In an article published in the Harvard Business Review titled, “Why Good Leaders Pass the Credit and Take the Blame“, the author Tobias Fredberg makes the case that ‘high ambition’ CEO’s and sales managers assume personal responsibility when things are bad and they give collective credit when things are good.
This, he says, is critical to winning the trust of shareholders and employees, especially during troubling times. Leaders or managers who spread blame, tend to increase the insecurities of their employees and lessens the likelihood for them to take ownership of their initiatives.
Let others lead
It may seem counterintuitive to have someone do something you’re the best at. But consider for a second how you became the best at it. A lot of it came from innate skill, sure. But more came from experience; doing it for yourself and learning from trial and error.
There are three reasons why you should let others lead as a sales manager: Training, Delegation, or Expertise. This could be as simple as letting an employee run a meeting, or run a pitch for a client.
Call Janet into your office and tell her, “We’re having a client pitch today, I want you to deliver it. I’ll be there with you if you have any questions, but it’s your ball to knock out of the park.”
That simple transition of responsibility of power might not mean much to you as a manager, you’ve done hundreds of these in your life, but for Janet, it’s the highlight of her day. It’s what she’ll tell her parents and friends when she goes home that day.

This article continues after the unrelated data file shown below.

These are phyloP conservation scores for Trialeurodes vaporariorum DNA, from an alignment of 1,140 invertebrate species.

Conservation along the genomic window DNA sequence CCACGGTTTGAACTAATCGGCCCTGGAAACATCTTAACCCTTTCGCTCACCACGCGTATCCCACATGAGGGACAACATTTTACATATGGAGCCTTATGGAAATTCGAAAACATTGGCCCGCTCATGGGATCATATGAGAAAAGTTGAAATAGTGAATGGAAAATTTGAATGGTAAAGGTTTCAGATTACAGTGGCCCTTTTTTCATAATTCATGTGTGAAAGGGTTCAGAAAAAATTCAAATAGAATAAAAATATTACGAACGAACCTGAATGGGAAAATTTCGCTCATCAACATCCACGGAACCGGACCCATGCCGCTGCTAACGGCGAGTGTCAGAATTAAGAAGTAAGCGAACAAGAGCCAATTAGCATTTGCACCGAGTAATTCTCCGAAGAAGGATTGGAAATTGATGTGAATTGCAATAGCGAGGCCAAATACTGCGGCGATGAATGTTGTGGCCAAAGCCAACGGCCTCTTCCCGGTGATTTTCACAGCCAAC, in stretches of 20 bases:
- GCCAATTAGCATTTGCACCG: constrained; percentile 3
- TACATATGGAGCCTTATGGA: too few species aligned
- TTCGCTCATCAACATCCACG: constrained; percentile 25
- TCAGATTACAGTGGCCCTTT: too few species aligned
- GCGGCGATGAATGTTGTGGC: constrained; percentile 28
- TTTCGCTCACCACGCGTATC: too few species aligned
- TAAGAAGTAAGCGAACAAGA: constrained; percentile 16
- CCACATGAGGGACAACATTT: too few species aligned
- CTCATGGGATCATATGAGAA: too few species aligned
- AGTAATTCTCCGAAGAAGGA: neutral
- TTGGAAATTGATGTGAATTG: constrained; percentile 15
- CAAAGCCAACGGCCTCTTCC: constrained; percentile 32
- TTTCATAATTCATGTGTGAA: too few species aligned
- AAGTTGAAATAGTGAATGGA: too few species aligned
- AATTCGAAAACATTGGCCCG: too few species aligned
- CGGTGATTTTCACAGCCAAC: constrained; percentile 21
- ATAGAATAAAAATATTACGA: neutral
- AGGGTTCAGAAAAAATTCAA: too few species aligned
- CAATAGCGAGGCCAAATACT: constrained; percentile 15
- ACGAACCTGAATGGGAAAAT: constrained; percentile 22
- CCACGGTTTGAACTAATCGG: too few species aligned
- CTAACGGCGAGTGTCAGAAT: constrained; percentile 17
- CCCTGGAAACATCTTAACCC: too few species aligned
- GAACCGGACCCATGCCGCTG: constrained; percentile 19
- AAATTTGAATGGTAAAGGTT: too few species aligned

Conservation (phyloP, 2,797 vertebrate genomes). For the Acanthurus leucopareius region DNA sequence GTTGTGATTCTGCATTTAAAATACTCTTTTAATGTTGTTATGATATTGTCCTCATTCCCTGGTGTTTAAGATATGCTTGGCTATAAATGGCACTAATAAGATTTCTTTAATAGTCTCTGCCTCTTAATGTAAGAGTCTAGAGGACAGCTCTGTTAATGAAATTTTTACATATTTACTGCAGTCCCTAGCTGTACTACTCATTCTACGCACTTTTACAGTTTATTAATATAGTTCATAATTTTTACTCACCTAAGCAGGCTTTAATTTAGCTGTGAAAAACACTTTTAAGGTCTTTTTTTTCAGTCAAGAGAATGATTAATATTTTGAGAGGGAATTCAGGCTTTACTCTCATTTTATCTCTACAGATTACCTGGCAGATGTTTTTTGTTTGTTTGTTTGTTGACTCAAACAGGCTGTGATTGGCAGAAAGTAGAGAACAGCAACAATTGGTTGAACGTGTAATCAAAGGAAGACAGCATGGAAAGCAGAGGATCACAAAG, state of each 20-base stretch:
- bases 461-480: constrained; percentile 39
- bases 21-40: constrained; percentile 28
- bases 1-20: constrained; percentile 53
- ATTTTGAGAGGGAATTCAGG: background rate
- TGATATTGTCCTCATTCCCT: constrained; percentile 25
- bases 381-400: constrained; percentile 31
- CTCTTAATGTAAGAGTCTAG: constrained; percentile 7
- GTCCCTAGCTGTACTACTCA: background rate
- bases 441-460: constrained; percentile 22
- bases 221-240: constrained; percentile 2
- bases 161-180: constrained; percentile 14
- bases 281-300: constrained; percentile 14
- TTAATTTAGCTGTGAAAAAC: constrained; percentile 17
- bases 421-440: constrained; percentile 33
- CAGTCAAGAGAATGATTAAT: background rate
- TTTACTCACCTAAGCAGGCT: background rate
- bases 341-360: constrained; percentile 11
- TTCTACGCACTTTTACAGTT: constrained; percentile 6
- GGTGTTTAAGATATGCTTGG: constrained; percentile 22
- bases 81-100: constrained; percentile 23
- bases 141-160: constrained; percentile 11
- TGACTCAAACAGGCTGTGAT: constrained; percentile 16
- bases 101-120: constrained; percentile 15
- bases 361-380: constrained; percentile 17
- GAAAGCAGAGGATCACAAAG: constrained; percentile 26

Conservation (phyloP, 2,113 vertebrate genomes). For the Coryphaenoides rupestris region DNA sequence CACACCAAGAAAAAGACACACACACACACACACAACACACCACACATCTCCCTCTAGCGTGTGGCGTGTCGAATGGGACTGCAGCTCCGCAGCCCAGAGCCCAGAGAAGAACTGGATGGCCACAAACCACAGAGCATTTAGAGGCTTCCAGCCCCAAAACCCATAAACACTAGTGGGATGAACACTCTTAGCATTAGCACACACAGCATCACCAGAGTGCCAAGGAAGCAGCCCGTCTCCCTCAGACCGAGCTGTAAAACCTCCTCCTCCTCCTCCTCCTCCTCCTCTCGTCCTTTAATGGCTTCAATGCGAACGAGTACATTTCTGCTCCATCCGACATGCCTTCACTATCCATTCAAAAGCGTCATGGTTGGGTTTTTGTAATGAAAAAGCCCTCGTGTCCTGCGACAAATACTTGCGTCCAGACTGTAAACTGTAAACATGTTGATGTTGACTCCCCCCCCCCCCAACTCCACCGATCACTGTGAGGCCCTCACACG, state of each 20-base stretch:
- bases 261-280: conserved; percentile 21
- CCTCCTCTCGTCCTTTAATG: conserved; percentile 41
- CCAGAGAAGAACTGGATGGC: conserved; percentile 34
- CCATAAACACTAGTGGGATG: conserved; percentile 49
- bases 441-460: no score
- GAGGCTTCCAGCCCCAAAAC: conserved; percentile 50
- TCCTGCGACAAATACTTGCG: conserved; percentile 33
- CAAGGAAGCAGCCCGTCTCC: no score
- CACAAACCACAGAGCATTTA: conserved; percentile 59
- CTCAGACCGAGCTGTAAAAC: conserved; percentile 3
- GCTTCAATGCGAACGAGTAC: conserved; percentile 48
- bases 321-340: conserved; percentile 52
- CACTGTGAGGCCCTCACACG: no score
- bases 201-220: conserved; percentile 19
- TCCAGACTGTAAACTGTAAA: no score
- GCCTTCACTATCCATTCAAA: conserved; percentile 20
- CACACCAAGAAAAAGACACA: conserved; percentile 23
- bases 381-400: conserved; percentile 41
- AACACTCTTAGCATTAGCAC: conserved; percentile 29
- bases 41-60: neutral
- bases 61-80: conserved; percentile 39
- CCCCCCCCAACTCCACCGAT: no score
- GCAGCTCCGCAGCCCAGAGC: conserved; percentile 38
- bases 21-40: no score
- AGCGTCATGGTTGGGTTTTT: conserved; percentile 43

If there are questions during the meeting, they should be directed to Janet, not the boss. If someone asks the boss something, you should defer to Janet. As a manager, you should pitch in when Janet asks you something.
Simply defined, gamification is the application of competition and leaderboards to motivate sales behaviors. Growth focused corporate giants such as SAP, Comcast, PayPal, and Stanley Black & Decker all use gamification to maximize the potential of their sales teams. Gamification helps amp up the competition, encourage collaboration, create mentorship and facilitate an engaging workspace.
break the mission down
“Customers will never love a company until the employees love it first.” Simon Sinek
There’s this great story about Clay Mathile, the ex-CEO of Iams. Iams was a company that made cat and dog food, and as such had a company mission, “Improving the well-being of dogs and cats.” Clay was approached by a leading business newspaper, that wanted to do a story about him and his life. While most executives would’ve jumped at the opportunity to be profiled in a paper of this stature, Clay flat-out refused. His reasoning? “I don’t see how this improves the well being of dogs and cats.”
strategy > culture
The thought process that dictates the apparent battle between Strategy and Culture often boils down a Peter Drucker quote, “Culture eats Strategy for breakfast.”
The argument usually revolves around this train of thought; strategy is something that’s put down on paper, anyone can come up with a decent strategy, but culture is an invisible force that dictates how the strategy is implemented. But the simple matter is this, no culture, however strong, can overcome poor choices when it comes to corporate strategy.
It is often a combination of both that makes for the biggest bang, create a culture that rewards out of the box thinking and implementation.